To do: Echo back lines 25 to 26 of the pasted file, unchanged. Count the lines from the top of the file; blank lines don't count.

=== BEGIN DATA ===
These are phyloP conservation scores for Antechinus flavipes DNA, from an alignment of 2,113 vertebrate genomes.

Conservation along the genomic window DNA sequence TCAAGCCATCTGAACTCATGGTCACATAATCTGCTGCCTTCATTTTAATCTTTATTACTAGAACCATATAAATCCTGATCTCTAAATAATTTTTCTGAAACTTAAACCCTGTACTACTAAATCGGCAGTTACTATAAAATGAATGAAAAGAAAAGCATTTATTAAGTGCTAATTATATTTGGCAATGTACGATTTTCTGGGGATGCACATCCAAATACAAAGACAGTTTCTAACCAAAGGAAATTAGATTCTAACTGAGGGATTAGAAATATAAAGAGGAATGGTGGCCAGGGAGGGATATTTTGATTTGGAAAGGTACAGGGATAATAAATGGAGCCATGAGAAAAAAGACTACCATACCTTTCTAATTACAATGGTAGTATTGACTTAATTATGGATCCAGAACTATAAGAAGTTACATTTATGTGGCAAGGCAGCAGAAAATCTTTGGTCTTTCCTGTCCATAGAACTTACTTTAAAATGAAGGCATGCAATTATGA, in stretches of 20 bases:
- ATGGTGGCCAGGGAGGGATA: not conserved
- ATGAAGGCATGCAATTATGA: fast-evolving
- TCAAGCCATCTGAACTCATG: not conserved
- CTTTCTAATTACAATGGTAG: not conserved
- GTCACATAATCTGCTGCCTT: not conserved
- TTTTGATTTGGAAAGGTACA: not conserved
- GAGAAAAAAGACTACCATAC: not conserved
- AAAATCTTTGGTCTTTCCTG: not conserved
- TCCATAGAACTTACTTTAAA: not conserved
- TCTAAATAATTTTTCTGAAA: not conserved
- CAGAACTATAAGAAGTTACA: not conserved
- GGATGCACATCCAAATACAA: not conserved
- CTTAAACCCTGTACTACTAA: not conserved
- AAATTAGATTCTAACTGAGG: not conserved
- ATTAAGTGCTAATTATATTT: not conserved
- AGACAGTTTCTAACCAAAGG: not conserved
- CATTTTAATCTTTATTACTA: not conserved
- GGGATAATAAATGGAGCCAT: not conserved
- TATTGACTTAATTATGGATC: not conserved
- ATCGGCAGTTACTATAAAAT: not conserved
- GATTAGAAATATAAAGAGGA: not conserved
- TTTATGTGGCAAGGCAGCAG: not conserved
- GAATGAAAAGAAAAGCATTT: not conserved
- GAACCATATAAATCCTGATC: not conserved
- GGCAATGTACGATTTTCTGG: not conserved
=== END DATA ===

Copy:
- GAATGAAAAGAAAAGCATTT: not conserved
- GAACCATATAAATCCTGATC: not conserved